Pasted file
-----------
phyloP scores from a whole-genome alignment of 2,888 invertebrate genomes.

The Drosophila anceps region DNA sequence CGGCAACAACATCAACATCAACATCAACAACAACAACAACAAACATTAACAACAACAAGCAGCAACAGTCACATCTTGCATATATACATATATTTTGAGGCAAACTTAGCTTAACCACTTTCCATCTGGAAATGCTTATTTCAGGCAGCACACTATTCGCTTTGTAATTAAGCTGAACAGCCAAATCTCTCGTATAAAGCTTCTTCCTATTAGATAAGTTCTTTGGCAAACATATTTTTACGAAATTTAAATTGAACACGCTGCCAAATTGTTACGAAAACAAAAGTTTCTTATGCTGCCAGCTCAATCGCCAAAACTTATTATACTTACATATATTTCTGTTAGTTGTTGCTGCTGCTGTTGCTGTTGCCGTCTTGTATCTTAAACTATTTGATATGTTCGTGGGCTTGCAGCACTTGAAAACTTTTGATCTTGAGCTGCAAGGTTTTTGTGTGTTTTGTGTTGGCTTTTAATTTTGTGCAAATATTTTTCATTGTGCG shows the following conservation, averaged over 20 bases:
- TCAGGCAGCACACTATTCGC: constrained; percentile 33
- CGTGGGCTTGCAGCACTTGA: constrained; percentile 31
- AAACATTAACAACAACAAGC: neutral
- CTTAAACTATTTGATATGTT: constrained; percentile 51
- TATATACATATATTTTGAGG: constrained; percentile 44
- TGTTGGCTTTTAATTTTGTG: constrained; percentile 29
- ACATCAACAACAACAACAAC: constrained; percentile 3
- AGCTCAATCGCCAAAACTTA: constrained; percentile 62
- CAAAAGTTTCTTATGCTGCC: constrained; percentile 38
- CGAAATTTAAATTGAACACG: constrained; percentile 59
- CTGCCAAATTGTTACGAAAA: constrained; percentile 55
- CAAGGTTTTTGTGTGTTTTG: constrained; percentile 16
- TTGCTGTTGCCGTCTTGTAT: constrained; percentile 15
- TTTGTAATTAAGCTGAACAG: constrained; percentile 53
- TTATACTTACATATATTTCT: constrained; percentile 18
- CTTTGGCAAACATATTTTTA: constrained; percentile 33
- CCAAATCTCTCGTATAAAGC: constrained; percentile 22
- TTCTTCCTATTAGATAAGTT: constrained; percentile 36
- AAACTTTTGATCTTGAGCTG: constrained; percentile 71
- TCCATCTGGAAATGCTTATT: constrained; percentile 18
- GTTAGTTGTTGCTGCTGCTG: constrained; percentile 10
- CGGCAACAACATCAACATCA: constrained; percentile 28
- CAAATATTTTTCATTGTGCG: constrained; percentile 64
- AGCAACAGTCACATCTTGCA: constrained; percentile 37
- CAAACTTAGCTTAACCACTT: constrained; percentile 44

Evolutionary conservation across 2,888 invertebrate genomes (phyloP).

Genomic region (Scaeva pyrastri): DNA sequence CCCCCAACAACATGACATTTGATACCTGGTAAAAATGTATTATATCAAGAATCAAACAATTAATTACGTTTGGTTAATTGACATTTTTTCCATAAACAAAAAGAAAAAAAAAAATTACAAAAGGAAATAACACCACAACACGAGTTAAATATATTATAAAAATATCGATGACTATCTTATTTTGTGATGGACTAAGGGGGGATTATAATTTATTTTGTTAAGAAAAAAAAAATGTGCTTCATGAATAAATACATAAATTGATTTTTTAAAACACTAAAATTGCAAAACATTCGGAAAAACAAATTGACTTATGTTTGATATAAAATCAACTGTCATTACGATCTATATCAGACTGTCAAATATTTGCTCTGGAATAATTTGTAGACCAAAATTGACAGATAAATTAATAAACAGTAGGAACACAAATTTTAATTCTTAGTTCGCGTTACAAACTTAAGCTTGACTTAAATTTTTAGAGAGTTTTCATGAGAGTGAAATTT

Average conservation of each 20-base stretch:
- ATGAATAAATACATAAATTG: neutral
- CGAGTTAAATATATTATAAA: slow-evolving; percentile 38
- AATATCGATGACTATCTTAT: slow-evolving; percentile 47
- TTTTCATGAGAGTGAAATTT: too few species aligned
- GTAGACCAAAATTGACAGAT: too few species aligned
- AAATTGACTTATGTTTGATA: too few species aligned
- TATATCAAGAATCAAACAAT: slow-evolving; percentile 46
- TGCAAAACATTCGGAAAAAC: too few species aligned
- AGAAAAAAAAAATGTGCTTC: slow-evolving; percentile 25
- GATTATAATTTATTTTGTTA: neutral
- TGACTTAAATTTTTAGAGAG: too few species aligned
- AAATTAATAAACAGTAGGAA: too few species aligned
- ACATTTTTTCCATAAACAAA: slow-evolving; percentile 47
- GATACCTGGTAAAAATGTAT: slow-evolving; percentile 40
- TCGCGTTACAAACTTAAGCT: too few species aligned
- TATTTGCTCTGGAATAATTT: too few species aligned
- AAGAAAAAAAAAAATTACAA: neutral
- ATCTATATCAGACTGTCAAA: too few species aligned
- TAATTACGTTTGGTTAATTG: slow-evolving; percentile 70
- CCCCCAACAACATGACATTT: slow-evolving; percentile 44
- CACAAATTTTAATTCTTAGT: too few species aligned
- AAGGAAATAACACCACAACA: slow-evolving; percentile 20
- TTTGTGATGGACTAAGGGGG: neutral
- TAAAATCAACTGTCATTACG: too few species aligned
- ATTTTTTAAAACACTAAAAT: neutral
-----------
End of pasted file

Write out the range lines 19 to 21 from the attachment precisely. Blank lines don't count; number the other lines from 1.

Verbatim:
- CCAAATCTCTCGTATAAAGC: constrained; percentile 22
- TTCTTCCTATTAGATAAGTT: constrained; percentile 36
- AAACTTTTGATCTTGAGCTG: constrained; percentile 71